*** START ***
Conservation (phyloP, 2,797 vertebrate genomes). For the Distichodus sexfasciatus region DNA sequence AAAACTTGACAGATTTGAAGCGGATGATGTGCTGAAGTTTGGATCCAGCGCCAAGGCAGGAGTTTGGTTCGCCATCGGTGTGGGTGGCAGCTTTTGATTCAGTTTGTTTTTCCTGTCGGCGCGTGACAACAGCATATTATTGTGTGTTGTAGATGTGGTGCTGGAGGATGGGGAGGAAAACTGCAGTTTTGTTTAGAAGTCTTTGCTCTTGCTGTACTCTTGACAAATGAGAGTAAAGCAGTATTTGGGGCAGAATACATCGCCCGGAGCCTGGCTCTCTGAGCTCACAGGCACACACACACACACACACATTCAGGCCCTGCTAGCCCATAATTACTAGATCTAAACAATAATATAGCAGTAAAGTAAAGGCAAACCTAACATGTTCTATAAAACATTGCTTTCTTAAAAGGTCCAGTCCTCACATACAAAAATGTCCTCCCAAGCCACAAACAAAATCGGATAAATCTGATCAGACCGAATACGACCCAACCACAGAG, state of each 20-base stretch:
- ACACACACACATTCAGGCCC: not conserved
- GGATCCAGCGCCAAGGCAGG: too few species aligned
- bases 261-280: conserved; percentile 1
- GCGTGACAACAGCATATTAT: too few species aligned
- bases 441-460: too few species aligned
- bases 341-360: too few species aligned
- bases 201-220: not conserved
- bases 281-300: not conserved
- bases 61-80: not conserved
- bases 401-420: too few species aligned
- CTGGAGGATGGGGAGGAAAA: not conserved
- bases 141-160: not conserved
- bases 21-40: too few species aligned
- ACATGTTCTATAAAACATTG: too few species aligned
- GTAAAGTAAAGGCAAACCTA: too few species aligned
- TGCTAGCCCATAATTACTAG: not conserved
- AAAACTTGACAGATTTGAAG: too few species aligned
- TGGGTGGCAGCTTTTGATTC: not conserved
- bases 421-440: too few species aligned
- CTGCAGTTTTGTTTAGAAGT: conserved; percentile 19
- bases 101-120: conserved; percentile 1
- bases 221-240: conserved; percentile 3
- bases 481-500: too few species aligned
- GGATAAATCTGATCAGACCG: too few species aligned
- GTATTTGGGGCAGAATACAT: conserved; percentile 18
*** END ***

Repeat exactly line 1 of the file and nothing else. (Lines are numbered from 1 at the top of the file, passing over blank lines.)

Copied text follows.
Conservation (phyloP, 2,797 vertebrate genomes). For the Distichodus sexfasciatus region DNA sequence AAAACTTGACAGATTTGAAGCGGATGATGTGCTGAAGTTTGGATCCAGCGCCAAGGCAGGAGTTTGGTTCGCCATCGGTGTGGGTGGCAGCTTTTGATTCAGTTTGTTTTTCCTGTCGGCGCGTGACAACAGCATATTATTGTGTGTTGTAGATGTGGTGCTGGAGGATGGGGAGGAAAACTGCAGTTTTGTTTAGAAGTCTTTGCTCTTGCTGTACTCTTGACAAATGAGAGTAAAGCAGTATTTGGGGCAGAATACATCGCCCGGAGCCTGGCTCTCTGAGCTCACAGGCACACACACACACACACACATTCAGGCCCTGCTAGCCCATAATTACTAGATCTAAACAATAATATAGCAGTAAAGTAAAGGCAAACCTAACATGTTCTATAAAACATTGCTTTCTTAAAAGGTCCAGTCCTCACATACAAAAATGTCCTCCCAAGCCACAAACAAAATCGGATAAATCTGATCAGACCGAATACGACCCAACCACAGAG, state of each 20-base stretch: